posted by FJT at 12:27 PM on May 12 [1 favorite]


Re "Why do adults watch cartoons/read children's lit" well:

Art is art, and sometimes stuff created for children is damn good art. Especially when I go to the theaters and most of the trailers are for films that get their R rating by being:

* juvenile and violent, or
* juvenile and crude, or
* juvenile and crude and violent.

(Seriously, a tanning cream on genitals joke?)

Good animation these days addresses a juvenile audience and talks up, while live-action adult films address and adult audience and talks down.
posted by CBrachyrhynchos at 1:51 PM on May 12 [5 favorites]


I like how Honest Trailers put it.
When disaster strikes, watch Anna save the day by teaming up with her sister, a merchant, a hot guy and a snowman to defeat villains like her sister, a merchant, a hot guy and a snowman.
And you wonder why it's hard to tell who's the bad guy.
posted by eriko at 2:21 PM on May 12 [3 favorites]


I like how the beautiful princess teamed up with the comic relief to the save the evil queen from the handsome prince.

Plus, 'Everyone's a bit of a fixer-upper' is basically an AskMefi thread in song form ("I'm not saying you can change him! Because people don't really chaaaaange!")
posted by Sebmojo at 2:26 PM on May 12 [6 favorites]


I didn't think much of Frozen, but as I have a 5yro daughter it has been on repeat for some weeks. It interests me that it seems to be really strongly targeted at young girls, and successfully too. My 8 & 10 yro boys don't hate it, but would rather watch something else. My big 13yro girl has watched it but would also rather something else. But my 5yro is constantly acting out parts of the movie, and if Let it Go plays on the radio she mimics Elsa's every move.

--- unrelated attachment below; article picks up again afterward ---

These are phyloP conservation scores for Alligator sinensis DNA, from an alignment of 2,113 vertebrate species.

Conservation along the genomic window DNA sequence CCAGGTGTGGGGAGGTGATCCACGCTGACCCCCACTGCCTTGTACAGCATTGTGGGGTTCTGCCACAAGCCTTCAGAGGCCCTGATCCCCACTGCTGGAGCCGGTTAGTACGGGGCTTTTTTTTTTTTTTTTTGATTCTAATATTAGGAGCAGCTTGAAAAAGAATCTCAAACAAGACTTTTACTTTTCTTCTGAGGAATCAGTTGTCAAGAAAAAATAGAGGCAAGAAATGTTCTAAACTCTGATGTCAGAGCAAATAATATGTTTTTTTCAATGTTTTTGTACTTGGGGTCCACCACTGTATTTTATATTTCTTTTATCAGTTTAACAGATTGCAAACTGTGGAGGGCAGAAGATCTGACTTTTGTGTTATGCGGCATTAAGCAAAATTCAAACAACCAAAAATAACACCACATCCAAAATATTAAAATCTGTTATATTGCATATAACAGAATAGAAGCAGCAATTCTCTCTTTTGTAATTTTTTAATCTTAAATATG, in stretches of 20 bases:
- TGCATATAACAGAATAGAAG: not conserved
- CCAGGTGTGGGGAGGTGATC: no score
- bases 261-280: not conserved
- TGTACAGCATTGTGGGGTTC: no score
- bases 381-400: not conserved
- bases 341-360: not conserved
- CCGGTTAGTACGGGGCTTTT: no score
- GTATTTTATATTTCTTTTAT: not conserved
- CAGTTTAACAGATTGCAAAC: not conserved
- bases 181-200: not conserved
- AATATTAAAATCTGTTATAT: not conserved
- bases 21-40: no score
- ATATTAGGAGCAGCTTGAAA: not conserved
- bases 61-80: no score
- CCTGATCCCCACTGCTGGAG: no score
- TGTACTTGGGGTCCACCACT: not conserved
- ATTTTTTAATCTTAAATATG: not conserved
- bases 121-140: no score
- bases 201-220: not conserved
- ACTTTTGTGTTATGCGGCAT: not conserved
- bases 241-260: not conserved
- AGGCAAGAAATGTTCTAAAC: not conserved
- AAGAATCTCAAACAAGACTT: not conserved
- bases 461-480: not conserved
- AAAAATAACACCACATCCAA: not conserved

It has certainly impacted her more than any other Disney or any other children's movie, and if I think about all my kids, perhaps more than any of them have been reached by a media property (although Thomas the tank engine in the pre-CGI days was a powerful tonic for the boys).
I don't know what it is, but Frozen seems to make these deep and intense fans more than comparable (and I would judge better) films like those from Pixar or Dreamworks.
posted by bystander at 6:03 AM on May 13


Good animation these days addresses a juvenile audience and talks up, while live-action adult films address and adult audience and talks down.

Nicely put. I think you have captured why I haven't seen a comedy at the cinema this century.
posted by bystander at 6:05 AM on May 13


It made me realize that I don't think I can name any children's movies where all the conflict is the result of reasonable people with clashing goals

Funny enough this was my read of the two real villains of Frozen. Sure, one of them was a sociopath (read: “evil”) but his motives were comprehensible and limited in a realistic way: he wanted his own kingdom. He even made it clear that he would have done this without murdering anyone if it would have been possible.